The Civil Aviation Authority of Botswana (CAAB) underwent an aviation safety oversight validation in April 2013. Two significant safety concerns (SSCs) in Aircraft Operations and Airworthiness of Aircraft were identified. Today I am happy to announce that the two SSCs were successfully resolved in December 2015. Following the resolution of the two Significant Safety Concerns (SSC’s) there has been an increase in aviation activities that included certification of two Maintenance organizations and one flying training school. It is envisaged the industry is going to expand following the confidence in Botswana as a State to carry out its ICAO mandate in aviation safety oversight. CAAB continues to make progress by updating the ICAO Online Framework in closing the outstanding findings. Having achieved Effective Implementation of 71.32% Botswana is required to implement the State Safety Program (SSP). This follows a resolution by ICAO that requires each state with an EI above 60% to implement SSP by 2018. In this regards CAAB has requested assistance in the SSP implementation from ICAO and the Kenya Civil Aviation Authority. Botswana was also subjected to the International Civil Aviation Organisation Universal Security Audit Programme Continuous Monitoring Approach (ICAO USAP CMA) audit from 25 to 27 May 2016. The result showed Botswana’s compliance rating of 69.97% of Effective Implementation of the ICAO aviation security requirements. This was an improvement from 33.89% rating in 2008. No Significant Security Concerns (SSSecs) were reported during this audit. In addition, the ICAO USAP CMA audit came up with a number of findings and recommendations that the Ministry has developed Corrective Action Plan to address them.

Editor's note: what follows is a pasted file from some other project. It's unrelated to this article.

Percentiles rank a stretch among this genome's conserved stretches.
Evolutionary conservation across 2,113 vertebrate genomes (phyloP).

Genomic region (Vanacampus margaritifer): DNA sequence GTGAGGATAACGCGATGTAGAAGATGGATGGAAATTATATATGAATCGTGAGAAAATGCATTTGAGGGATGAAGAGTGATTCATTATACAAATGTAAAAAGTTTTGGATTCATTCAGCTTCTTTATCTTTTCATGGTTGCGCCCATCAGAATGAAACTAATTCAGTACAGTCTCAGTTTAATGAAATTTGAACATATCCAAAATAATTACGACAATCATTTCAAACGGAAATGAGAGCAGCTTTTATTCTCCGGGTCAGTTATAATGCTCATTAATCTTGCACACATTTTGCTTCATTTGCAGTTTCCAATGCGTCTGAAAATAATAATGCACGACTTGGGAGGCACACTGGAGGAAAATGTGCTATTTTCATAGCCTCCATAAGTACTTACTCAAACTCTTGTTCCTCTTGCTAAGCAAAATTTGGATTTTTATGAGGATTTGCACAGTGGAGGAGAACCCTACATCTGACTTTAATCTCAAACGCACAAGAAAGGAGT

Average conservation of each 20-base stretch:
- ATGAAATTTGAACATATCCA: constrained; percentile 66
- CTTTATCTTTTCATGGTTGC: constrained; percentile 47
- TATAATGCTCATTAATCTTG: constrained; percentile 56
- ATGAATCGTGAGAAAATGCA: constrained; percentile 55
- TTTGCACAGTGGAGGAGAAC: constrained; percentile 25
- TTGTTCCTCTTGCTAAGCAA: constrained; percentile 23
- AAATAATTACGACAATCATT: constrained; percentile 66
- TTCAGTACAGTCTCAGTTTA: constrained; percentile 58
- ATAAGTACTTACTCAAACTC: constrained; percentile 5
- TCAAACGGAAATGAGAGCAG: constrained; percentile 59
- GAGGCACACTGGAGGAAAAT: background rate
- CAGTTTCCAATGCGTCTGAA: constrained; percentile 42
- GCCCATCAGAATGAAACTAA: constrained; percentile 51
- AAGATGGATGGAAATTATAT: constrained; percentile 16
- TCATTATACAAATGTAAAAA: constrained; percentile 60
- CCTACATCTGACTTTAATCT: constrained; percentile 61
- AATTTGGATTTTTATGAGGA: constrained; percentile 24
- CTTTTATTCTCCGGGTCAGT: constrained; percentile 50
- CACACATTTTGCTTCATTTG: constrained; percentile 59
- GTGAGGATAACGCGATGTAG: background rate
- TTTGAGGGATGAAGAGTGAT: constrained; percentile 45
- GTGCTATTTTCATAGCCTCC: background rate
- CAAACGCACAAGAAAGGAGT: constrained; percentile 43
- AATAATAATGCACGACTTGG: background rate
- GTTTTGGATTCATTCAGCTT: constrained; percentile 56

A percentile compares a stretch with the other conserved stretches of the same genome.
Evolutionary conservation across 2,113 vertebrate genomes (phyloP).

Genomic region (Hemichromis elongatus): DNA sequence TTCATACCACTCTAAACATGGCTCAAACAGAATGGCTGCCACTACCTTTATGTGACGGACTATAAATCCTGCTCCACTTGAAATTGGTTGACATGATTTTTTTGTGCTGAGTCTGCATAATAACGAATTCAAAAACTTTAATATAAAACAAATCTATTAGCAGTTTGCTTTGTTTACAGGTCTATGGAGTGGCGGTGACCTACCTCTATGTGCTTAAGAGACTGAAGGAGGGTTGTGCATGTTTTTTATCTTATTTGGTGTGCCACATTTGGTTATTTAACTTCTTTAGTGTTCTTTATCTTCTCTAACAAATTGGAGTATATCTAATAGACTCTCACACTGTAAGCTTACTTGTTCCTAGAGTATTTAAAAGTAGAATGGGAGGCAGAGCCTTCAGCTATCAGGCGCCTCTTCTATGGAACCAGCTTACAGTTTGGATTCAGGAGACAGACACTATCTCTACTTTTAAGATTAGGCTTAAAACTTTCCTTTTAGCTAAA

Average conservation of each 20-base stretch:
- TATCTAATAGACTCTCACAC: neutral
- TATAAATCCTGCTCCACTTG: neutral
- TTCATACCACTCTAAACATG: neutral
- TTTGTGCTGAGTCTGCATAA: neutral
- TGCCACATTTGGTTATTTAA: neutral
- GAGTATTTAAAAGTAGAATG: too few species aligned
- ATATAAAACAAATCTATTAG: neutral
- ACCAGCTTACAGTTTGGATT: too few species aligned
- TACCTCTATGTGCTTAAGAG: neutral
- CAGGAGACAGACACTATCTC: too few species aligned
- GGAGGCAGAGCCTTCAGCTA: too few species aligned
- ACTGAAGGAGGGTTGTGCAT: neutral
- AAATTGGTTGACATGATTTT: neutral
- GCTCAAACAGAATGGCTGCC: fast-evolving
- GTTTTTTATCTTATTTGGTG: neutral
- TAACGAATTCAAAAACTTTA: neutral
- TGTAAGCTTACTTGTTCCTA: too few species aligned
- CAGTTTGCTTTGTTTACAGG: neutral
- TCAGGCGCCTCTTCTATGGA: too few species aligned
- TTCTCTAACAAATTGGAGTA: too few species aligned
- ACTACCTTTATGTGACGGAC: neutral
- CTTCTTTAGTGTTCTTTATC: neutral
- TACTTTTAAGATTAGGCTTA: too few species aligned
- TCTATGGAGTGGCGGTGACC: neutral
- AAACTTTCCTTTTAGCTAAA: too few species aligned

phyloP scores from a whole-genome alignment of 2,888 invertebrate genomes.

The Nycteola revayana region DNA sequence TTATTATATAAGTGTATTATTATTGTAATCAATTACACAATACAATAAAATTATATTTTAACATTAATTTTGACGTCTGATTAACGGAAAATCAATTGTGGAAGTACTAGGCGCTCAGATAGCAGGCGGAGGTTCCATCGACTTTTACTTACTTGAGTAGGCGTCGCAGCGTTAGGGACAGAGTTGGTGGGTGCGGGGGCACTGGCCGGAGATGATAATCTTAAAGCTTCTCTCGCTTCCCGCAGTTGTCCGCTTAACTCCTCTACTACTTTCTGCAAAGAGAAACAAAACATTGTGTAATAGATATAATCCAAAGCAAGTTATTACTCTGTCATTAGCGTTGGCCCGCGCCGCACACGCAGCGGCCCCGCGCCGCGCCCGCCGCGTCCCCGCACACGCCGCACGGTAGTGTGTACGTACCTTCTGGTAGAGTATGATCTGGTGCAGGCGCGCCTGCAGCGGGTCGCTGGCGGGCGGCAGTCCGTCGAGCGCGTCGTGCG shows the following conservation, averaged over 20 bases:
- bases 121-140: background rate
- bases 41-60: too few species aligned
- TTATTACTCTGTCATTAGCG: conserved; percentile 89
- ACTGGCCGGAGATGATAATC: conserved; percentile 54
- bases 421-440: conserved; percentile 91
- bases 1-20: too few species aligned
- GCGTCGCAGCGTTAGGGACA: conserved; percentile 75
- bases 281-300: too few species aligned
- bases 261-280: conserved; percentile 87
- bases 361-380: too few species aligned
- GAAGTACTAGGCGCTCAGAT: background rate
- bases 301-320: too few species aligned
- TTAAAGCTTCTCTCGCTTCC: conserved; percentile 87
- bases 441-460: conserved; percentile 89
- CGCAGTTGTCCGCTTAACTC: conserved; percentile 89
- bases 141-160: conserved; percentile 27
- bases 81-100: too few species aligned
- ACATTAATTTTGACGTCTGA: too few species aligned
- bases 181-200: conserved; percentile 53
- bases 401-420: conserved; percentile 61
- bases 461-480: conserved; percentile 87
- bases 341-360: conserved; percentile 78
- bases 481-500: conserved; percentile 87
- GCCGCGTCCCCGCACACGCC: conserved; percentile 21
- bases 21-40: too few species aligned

In implementing the CTO policy objectives of improving service delivery and decentralization, CTO was able to accredit a number of garages with a view to address the delays in delivery of maintenance services to government ministries. Some of these garages continue to perform the repairs below the required standards and therefore get delisted (15 have been delisted this year), thereby defeating this noble effort by government in her privatisation initiatives. Following the decision to decentralise the management of vehicle maintenance to ministries to ensure increased accountability and speedy services, ministries tend not to use the accredited garages and also have inadequate maintenance budgets. A contractor has been identified for the outsourcing of the Kazungula Ferry and a trial run from April 2016 to July 2016 was delayed as a result of consultations with all relevant stakeholders such as Attorney General’s Chambers. Some repairs on the ferry are also being carried out to ensure the contractor gets it in a suitable state. Following the increased construction activities in the Mohembo area, the Mohembo ferries continue to require regular servicing and repairs. This has led to the bigger ferry requiring new engines which have been procured from local suppliers. The old engines are failing, and this is exacerbated by the flooding river. The replacement of the engines will be completed by the end of April 2017. In an effort to improve efficiency and effectiveness in the provision of fuel to government vehicles, consultations are at an advanced stage between my Ministry, NSO, Botswana Oil, Energy Affairs Department and PEEPA to engage the private sector in provision of fuel through private filling stations and outsourcing of CTO Fuel points. My Ministry is also considering outsourcing Pool Services to the private sector in order to increase the capacity of government to carry out its mandate. Despite the training undergone by the ministries the FTMMS continues to be underutilised. To curb that, Ministries that fail to fully utilise the system will be denied services within CTO including refusal to fuel their vehicles. Let me now present to this Honourable House my budget proposal for the financial year 2017/18, starting with the Recurrent budget proposal and then conclude with the Development budget bid.